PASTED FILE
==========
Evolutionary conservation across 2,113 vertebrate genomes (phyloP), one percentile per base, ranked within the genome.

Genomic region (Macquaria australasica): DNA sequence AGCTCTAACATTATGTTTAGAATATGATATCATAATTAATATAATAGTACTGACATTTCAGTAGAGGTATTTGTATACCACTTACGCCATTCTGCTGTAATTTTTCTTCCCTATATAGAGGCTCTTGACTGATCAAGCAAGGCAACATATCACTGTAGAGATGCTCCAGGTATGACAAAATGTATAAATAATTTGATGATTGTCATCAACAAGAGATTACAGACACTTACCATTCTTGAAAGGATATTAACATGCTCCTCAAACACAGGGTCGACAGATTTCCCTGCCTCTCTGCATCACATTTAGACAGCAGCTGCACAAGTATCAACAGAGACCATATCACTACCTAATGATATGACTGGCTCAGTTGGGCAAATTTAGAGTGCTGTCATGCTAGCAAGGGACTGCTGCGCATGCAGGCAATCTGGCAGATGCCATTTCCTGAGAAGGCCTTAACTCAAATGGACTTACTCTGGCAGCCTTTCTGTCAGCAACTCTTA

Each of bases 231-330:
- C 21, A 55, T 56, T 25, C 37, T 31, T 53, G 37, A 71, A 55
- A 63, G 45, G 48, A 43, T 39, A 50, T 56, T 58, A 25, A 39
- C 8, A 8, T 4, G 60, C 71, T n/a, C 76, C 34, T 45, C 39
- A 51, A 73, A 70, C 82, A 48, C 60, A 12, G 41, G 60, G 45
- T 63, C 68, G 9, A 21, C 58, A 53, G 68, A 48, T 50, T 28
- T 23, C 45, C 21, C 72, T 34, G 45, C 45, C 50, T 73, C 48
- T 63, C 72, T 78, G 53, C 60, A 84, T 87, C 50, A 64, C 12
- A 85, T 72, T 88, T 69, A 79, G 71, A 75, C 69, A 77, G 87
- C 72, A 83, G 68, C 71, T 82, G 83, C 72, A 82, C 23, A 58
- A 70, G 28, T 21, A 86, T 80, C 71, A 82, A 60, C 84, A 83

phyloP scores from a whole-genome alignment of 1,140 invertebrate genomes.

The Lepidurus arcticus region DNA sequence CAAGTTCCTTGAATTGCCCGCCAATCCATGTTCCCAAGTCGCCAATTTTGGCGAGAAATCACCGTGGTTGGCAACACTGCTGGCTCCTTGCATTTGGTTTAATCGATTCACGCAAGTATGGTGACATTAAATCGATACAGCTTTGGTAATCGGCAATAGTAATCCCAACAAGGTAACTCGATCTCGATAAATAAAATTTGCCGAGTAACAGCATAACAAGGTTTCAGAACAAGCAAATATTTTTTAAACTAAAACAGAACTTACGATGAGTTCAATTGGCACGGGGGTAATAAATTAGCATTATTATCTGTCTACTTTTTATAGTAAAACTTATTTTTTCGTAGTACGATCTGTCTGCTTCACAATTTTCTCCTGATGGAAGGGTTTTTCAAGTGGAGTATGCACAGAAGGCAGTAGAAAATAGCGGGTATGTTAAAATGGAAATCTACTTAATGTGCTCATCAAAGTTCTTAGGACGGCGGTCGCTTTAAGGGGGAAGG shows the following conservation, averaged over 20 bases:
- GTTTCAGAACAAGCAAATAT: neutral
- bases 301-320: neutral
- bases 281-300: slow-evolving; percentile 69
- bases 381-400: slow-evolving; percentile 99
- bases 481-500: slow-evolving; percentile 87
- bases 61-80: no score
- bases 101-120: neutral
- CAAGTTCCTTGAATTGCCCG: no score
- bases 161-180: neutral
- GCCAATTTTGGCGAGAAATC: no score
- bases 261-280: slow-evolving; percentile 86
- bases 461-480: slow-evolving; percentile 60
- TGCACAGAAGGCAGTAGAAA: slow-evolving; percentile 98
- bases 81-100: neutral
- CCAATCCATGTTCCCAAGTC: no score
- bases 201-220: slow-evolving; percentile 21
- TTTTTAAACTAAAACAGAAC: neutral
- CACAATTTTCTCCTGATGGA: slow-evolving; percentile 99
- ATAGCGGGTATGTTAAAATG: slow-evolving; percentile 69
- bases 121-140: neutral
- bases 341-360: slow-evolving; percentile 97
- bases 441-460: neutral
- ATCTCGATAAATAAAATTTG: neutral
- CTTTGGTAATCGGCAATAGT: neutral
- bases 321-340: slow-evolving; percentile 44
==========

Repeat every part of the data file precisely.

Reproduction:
Evolutionary conservation across 2,113 vertebrate genomes (phyloP), one percentile per base, ranked within the genome.

Genomic region (Macquaria australasica): DNA sequence AGCTCTAACATTATGTTTAGAATATGATATCATAATTAATATAATAGTACTGACATTTCAGTAGAGGTATTTGTATACCACTTACGCCATTCTGCTGTAATTTTTCTTCCCTATATAGAGGCTCTTGACTGATCAAGCAAGGCAACATATCACTGTAGAGATGCTCCAGGTATGACAAAATGTATAAATAATTTGATGATTGTCATCAACAAGAGATTACAGACACTTACCATTCTTGAAAGGATATTAACATGCTCCTCAAACACAGGGTCGACAGATTTCCCTGCCTCTCTGCATCACATTTAGACAGCAGCTGCACAAGTATCAACAGAGACCATATCACTACCTAATGATATGACTGGCTCAGTTGGGCAAATTTAGAGTGCTGTCATGCTAGCAAGGGACTGCTGCGCATGCAGGCAATCTGGCAGATGCCATTTCCTGAGAAGGCCTTAACTCAAATGGACTTACTCTGGCAGCCTTTCTGTCAGCAACTCTTA

Each of bases 231-330:
- C 21, A 55, T 56, T 25, C 37, T 31, T 53, G 37, A 71, A 55
- A 63, G 45, G 48, A 43, T 39, A 50, T 56, T 58, A 25, A 39
- C 8, A 8, T 4, G 60, C 71, T n/a, C 76, C 34, T 45, C 39
- A 51, A 73, A 70, C 82, A 48, C 60, A 12, G 41, G 60, G 45
- T 63, C 68, G 9, A 21, C 58, A 53, G 68, A 48, T 50, T 28
- T 23, C 45, C 21, C 72, T 34, G 45, C 45, C 50, T 73, C 48
- T 63, C 72, T 78, G 53, C 60, A 84, T 87, C 50, A 64, C 12
- A 85, T 72, T 88, T 69, A 79, G 71, A 75, C 69, A 77, G 87
- C 72, A 83, G 68, C 71, T 82, G 83, C 72, A 82, C 23, A 58
- A 70, G 28, T 21, A 86, T 80, C 71, A 82, A 60, C 84, A 83

phyloP scores from a whole-genome alignment of 1,140 invertebrate genomes.

The Lepidurus arcticus region DNA sequence CAAGTTCCTTGAATTGCCCGCCAATCCATGTTCCCAAGTCGCCAATTTTGGCGAGAAATCACCGTGGTTGGCAACACTGCTGGCTCCTTGCATTTGGTTTAATCGATTCACGCAAGTATGGTGACATTAAATCGATACAGCTTTGGTAATCGGCAATAGTAATCCCAACAAGGTAACTCGATCTCGATAAATAAAATTTGCCGAGTAACAGCATAACAAGGTTTCAGAACAAGCAAATATTTTTTAAACTAAAACAGAACTTACGATGAGTTCAATTGGCACGGGGGTAATAAATTAGCATTATTATCTGTCTACTTTTTATAGTAAAACTTATTTTTTCGTAGTACGATCTGTCTGCTTCACAATTTTCTCCTGATGGAAGGGTTTTTCAAGTGGAGTATGCACAGAAGGCAGTAGAAAATAGCGGGTATGTTAAAATGGAAATCTACTTAATGTGCTCATCAAAGTTCTTAGGACGGCGGTCGCTTTAAGGGGGAAGG shows the following conservation, averaged over 20 bases:
- GTTTCAGAACAAGCAAATAT: neutral
- bases 301-320: neutral
- bases 281-300: slow-evolving; percentile 69
- bases 381-400: slow-evolving; percentile 99
- bases 481-500: slow-evolving; percentile 87
- bases 61-80: no score
- bases 101-120: neutral
- CAAGTTCCTTGAATTGCCCG: no score
- bases 161-180: neutral
- GCCAATTTTGGCGAGAAATC: no score
- bases 261-280: slow-evolving; percentile 86
- bases 461-480: slow-evolving; percentile 60
- TGCACAGAAGGCAGTAGAAA: slow-evolving; percentile 98
- bases 81-100: neutral
- CCAATCCATGTTCCCAAGTC: no score
- bases 201-220: slow-evolving; percentile 21
- TTTTTAAACTAAAACAGAAC: neutral
- CACAATTTTCTCCTGATGGA: slow-evolving; percentile 99
- ATAGCGGGTATGTTAAAATG: slow-evolving; percentile 69
- bases 121-140: neutral
- bases 341-360: slow-evolving; percentile 97
- bases 441-460: neutral
- ATCTCGATAAATAAAATTTG: neutral
- CTTTGGTAATCGGCAATAGT: neutral
- bases 321-340: slow-evolving; percentile 44